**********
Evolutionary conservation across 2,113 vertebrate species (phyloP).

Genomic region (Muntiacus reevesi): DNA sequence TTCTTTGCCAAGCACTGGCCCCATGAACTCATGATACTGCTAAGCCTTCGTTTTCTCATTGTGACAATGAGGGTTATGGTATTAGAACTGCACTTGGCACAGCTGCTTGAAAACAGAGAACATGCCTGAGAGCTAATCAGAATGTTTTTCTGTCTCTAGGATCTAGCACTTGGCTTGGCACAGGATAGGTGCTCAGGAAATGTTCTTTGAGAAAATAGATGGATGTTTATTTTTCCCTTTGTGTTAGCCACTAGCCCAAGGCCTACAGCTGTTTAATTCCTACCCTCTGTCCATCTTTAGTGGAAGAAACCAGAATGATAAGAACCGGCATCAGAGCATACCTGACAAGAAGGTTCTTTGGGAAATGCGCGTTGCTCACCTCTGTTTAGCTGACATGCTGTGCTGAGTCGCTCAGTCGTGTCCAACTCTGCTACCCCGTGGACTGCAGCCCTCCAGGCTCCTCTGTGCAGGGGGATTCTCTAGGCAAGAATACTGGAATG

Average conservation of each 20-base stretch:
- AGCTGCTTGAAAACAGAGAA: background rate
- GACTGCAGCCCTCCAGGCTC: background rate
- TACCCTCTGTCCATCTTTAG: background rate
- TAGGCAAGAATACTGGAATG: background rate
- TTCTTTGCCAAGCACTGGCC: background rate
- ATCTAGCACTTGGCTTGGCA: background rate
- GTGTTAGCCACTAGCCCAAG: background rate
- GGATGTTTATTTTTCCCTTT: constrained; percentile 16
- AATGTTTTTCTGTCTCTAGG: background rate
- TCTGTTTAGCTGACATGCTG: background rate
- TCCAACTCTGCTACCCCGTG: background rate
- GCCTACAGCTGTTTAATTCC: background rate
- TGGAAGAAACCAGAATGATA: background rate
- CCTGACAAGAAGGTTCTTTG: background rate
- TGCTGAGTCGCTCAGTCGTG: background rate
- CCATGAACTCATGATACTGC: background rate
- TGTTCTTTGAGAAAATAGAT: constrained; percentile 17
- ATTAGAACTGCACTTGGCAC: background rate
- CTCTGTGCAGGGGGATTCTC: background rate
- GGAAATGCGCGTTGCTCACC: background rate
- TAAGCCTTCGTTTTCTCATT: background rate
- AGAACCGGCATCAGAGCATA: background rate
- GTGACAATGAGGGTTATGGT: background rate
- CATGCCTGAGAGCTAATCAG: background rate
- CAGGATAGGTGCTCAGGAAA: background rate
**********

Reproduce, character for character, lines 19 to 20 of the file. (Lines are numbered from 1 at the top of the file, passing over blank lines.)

- CCATGAACTCATGATACTGC: background rate
- TGTTCTTTGAGAAAATAGAT: constrained; percentile 17